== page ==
In an earlier video, I talked about the three types of installment agreements that a taxpayer can make with the IRS. In this video, we’re going to talk in more detail about the partial payment installment agreement.
Sometimes the partial payment installment agreement is an amazing deal even better than any offer and compromise but your facts have to fit it just right. So let me explain.
Typically, there’s a 10 year statute of limitations for the collection of income tax in an IRS case. Here’s what that means in English. If a taxpayer files a tax return with a balance due, there’s 10 years for the IRS to collect that tax with certain exceptions. Otherwise, the tax liability actually expires.
In a case where someone has a high tax liability and a low number of months left on the collection statute, the IRS will allow them to enter into a partial pay installment agreement.
Let me give you an example, let’s say you come into my office and you have 18 months let on the collection statute but you owe $100,000 but you’re a low income taxpayer and for whatever reason you don’t want to entertain an offer and compromise.
You don’t quite qualify for hardship status, meaning you have some monthly disposable income at the end of the day but you want to go ahead and enter into a partial pay installment agreement.
If you had $100 a month, for example for this scenario, of monthly disposable income and 18 months left on the collection statute, you would make those payments in equal monthly installments of $100 per month and you would end up paying a grand total of $1,800 on a $100,000 liability.
Is that far fetched? No, it actually is quite frequently the case. It doesn’t happen all the time, but it happens quite frequently with clients in our office.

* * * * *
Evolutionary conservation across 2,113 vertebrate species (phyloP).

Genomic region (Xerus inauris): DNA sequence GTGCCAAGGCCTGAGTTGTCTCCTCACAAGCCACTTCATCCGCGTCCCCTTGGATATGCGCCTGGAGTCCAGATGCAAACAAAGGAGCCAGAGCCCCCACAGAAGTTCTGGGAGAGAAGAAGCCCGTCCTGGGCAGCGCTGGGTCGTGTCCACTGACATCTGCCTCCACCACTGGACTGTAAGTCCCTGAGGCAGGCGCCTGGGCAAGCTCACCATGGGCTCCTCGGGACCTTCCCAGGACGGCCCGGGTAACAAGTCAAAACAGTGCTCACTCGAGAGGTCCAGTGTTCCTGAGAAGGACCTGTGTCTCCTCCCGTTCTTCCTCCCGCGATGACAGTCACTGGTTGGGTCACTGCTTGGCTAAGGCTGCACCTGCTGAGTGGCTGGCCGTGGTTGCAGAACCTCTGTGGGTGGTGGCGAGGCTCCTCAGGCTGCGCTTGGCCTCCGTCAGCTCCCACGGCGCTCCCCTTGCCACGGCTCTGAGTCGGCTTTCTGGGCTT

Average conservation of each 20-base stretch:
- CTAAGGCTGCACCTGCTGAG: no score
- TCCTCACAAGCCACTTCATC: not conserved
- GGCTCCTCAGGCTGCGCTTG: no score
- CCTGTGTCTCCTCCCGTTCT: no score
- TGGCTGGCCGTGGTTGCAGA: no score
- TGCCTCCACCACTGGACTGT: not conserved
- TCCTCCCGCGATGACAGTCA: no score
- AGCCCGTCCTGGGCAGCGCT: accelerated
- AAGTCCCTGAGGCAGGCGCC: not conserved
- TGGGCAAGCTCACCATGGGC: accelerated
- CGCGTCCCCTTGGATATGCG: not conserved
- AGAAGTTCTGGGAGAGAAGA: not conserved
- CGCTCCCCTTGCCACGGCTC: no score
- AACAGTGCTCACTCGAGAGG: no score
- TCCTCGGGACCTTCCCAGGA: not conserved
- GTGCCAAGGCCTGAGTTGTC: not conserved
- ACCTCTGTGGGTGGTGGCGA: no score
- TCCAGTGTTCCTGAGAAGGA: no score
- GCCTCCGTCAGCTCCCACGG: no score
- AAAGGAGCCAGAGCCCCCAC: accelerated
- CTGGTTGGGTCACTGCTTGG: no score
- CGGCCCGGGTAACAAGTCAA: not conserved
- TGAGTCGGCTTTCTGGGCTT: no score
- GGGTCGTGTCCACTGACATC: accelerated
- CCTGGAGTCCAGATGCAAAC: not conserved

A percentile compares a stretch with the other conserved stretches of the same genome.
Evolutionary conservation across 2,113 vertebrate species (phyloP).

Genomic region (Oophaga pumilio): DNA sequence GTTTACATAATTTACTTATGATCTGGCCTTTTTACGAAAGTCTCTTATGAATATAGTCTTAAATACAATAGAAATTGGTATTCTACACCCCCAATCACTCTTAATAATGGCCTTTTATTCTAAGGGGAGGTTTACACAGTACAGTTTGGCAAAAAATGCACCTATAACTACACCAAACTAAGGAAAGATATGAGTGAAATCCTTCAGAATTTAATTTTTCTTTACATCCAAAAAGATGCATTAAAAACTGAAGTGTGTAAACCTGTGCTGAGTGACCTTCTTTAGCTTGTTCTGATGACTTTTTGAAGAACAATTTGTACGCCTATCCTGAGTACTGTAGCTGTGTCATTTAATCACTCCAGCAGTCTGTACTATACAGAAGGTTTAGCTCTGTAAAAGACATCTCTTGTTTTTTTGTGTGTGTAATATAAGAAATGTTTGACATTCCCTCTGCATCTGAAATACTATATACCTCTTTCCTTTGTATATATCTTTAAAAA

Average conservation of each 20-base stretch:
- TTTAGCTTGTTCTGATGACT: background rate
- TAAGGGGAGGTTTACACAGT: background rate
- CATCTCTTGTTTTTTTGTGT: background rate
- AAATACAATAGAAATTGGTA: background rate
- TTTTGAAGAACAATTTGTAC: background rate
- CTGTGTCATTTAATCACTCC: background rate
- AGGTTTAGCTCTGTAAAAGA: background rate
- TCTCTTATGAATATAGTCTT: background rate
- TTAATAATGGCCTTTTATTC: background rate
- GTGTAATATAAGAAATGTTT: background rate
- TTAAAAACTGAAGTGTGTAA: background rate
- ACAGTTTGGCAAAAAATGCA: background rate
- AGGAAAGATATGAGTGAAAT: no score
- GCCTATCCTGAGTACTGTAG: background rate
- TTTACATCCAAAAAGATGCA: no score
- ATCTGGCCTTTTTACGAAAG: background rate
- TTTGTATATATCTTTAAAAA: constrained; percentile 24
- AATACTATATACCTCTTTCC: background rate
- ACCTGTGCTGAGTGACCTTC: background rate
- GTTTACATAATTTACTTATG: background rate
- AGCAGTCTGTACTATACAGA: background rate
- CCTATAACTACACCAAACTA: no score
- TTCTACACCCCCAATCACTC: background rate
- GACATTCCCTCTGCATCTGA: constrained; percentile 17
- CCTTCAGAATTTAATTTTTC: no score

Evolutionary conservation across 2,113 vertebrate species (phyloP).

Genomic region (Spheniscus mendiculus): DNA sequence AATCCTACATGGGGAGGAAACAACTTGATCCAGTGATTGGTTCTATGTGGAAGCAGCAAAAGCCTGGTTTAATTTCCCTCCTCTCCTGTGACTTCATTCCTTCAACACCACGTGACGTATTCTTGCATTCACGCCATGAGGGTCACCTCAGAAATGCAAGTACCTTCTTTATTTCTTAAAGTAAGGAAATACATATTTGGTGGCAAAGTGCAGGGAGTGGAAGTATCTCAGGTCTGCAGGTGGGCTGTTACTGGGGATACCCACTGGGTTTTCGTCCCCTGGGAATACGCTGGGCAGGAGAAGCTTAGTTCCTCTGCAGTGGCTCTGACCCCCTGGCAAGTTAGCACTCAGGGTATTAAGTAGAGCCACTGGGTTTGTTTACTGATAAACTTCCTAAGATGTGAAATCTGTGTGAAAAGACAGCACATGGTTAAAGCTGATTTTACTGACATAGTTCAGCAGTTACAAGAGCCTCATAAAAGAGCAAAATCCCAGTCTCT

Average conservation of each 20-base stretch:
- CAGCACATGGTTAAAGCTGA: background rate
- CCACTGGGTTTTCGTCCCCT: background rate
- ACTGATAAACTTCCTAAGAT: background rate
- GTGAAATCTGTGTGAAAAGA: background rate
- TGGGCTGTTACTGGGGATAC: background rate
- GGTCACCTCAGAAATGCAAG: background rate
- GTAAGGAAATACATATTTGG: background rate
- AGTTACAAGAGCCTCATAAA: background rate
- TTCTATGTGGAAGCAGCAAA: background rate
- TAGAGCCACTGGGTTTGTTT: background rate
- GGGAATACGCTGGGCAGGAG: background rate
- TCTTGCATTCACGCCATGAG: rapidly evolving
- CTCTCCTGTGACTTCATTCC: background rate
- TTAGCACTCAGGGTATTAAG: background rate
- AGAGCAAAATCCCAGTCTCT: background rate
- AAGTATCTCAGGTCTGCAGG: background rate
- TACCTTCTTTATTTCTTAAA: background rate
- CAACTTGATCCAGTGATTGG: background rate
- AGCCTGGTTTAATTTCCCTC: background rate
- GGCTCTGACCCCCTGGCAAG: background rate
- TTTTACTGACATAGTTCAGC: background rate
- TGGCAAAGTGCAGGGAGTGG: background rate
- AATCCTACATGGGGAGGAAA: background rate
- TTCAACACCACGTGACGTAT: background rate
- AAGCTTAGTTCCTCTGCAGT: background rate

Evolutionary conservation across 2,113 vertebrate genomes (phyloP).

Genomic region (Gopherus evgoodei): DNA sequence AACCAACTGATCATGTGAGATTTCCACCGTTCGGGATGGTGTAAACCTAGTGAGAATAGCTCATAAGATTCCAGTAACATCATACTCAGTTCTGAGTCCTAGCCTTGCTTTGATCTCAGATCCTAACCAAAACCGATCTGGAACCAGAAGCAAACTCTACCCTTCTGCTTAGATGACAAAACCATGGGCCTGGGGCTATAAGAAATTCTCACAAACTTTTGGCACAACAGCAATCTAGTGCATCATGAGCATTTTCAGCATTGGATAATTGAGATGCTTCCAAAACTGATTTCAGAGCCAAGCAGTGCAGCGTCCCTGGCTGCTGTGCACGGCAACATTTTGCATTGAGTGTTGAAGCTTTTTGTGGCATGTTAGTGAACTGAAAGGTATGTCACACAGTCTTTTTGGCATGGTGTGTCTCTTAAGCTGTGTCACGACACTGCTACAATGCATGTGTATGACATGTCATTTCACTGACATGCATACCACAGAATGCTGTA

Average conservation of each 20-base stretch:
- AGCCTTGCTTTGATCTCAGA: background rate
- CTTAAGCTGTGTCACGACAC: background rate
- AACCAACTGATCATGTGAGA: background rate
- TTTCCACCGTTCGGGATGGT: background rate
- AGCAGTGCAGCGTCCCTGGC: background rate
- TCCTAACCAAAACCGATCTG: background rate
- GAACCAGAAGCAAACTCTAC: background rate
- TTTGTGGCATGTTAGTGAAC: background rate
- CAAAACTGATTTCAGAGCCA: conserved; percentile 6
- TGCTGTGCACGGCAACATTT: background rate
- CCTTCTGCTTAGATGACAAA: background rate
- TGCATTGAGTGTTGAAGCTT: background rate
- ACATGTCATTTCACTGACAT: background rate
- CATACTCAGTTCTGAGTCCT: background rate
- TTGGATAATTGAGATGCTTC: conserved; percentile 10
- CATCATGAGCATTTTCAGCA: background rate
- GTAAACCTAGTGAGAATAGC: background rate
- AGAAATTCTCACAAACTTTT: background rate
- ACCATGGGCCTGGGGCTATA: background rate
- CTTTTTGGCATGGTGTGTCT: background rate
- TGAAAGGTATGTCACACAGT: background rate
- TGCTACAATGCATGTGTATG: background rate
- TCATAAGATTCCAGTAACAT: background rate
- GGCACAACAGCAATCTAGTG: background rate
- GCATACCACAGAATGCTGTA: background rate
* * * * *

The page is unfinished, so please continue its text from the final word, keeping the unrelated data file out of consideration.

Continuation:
What you need is an IRS Lawyer to go ahead and look at your case, determine how much time is left on the collection statute, and help you determine the best collection alternative to help you achieve your goals of dealing with your IRS problem.
There’s one interesting thing about this partial pay installment agreement however, if you have assets that you could liquidate, you could be forced to liquidate. The IRS will not let you enter into a partial pay installment agreement.
What does that mean? Well, let’s say you have $5,000 equity in your car, the IRS is actually going to insist that you pay that $5,000 equity in the car plus $100 a month monthly payment for that 18 months before they agree to that partial pay installment agreement.
You see in that scenario, that probably wouldn’t work out because you still need your car for work, medical care, school, that kind of thing.
If you have questions about a partial payment installment agreement or really anything else that has to do with IRS problem resolution, I invite you to give us a call at 888-438-6474.